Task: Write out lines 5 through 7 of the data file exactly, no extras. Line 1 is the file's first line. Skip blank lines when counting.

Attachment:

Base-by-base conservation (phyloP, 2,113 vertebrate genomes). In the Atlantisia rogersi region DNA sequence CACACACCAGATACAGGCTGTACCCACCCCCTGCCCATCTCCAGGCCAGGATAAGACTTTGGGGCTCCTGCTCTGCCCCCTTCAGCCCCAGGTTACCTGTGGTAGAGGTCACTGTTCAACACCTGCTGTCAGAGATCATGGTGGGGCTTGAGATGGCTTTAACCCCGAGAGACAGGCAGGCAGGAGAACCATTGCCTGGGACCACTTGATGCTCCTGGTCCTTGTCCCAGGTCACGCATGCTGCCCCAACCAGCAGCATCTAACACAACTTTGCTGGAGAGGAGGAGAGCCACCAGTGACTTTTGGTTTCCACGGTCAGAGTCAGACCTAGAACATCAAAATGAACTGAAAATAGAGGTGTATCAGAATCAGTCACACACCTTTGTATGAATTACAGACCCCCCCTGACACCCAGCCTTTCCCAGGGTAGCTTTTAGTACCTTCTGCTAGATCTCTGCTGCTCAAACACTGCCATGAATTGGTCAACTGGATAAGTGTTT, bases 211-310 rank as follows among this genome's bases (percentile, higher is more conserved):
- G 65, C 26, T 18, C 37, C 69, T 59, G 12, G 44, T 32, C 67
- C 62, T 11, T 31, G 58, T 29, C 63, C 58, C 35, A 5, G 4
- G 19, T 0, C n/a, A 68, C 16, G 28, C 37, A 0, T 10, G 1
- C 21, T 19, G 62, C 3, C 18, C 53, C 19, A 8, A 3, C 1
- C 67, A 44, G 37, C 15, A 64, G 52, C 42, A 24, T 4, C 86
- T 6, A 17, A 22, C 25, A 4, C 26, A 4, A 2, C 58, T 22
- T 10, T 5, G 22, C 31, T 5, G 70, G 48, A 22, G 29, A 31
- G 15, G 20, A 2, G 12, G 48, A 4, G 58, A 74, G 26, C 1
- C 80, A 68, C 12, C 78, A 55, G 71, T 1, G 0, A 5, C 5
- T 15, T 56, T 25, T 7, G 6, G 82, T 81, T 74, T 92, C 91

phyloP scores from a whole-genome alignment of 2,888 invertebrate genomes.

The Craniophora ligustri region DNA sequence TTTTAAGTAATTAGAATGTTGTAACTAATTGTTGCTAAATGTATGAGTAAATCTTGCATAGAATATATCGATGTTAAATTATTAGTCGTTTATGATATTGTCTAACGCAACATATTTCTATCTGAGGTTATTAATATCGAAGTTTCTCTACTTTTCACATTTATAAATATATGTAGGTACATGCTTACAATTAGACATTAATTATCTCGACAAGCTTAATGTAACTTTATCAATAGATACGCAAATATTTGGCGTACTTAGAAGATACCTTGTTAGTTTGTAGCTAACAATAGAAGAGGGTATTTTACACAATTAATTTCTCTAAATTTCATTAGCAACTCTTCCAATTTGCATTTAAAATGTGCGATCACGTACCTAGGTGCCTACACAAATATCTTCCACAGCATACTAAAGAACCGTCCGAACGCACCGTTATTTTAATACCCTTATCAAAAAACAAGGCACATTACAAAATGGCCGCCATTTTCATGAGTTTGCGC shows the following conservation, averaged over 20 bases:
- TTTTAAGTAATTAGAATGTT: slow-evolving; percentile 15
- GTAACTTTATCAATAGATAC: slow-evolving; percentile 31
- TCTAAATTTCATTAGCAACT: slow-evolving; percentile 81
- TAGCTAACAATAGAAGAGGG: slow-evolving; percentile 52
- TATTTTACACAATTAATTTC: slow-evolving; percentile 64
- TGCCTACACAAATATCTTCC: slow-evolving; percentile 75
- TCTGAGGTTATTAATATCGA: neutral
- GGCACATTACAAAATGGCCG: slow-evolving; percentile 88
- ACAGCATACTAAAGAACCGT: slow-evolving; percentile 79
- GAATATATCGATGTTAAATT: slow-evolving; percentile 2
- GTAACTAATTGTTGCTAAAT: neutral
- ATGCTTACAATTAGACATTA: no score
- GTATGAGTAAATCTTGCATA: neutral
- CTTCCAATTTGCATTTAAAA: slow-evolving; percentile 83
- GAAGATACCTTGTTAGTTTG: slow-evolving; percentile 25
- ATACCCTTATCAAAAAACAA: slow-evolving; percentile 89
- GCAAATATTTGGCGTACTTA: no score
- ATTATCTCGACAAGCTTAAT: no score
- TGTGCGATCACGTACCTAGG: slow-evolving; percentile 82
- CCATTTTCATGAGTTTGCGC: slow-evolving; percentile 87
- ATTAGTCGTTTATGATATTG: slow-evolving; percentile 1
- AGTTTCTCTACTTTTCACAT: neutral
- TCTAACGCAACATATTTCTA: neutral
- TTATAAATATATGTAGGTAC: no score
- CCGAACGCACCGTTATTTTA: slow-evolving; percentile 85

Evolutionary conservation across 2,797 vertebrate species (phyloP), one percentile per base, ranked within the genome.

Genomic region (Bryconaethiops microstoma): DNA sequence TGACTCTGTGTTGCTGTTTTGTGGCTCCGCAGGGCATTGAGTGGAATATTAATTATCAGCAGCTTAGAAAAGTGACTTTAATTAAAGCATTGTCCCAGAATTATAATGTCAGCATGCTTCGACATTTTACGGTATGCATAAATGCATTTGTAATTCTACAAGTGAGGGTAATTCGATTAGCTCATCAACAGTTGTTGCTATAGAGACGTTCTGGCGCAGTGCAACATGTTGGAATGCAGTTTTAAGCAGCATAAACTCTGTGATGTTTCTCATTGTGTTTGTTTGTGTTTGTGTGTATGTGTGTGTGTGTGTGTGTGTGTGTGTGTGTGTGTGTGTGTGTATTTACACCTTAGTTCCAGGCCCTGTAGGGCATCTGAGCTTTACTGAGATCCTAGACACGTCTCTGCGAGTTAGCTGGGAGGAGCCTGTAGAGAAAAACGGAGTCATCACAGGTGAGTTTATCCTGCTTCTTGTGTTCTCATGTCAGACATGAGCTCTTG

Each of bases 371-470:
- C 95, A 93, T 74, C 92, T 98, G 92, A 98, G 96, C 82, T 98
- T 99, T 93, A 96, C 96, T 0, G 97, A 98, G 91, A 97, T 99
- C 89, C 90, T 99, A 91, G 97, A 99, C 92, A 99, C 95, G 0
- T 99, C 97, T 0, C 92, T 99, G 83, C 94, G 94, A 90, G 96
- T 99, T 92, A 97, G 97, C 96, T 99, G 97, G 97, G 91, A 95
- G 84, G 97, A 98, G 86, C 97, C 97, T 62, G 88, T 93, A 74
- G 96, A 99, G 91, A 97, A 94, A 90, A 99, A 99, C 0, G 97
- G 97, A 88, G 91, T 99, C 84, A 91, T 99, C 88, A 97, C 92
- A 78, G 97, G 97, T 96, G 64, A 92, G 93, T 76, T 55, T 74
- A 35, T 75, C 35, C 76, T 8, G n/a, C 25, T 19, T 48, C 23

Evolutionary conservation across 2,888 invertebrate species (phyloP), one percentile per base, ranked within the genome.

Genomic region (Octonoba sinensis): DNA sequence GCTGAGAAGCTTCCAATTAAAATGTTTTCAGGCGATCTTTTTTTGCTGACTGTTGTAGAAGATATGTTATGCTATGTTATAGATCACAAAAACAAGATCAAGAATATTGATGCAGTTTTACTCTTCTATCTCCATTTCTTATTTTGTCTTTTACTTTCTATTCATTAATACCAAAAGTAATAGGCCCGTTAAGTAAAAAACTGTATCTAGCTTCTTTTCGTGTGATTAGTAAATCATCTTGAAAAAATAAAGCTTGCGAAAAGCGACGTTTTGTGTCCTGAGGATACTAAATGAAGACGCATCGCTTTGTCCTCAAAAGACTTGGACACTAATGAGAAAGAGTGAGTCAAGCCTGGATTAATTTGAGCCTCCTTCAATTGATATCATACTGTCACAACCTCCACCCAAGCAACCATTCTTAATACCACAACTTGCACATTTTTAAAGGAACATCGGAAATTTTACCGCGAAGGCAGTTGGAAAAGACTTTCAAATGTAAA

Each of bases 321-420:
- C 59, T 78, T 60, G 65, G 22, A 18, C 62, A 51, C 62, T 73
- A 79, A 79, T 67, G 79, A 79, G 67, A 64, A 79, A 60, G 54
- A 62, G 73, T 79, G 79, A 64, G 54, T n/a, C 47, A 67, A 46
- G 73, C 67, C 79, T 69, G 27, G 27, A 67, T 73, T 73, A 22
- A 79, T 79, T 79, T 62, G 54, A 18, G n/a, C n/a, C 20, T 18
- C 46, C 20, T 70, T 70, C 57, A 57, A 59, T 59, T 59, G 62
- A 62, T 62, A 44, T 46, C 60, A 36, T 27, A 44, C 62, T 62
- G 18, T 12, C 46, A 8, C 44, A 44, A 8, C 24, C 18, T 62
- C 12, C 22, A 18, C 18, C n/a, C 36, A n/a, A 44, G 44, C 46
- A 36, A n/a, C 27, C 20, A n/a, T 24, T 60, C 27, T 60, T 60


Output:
- C 21, T 19, G 62, C 3, C 18, C 53, C 19, A 8, A 3, C 1
- C 67, A 44, G 37, C 15, A 64, G 52, C 42, A 24, T 4, C 86
- T 6, A 17, A 22, C 25, A 4, C 26, A 4, A 2, C 58, T 22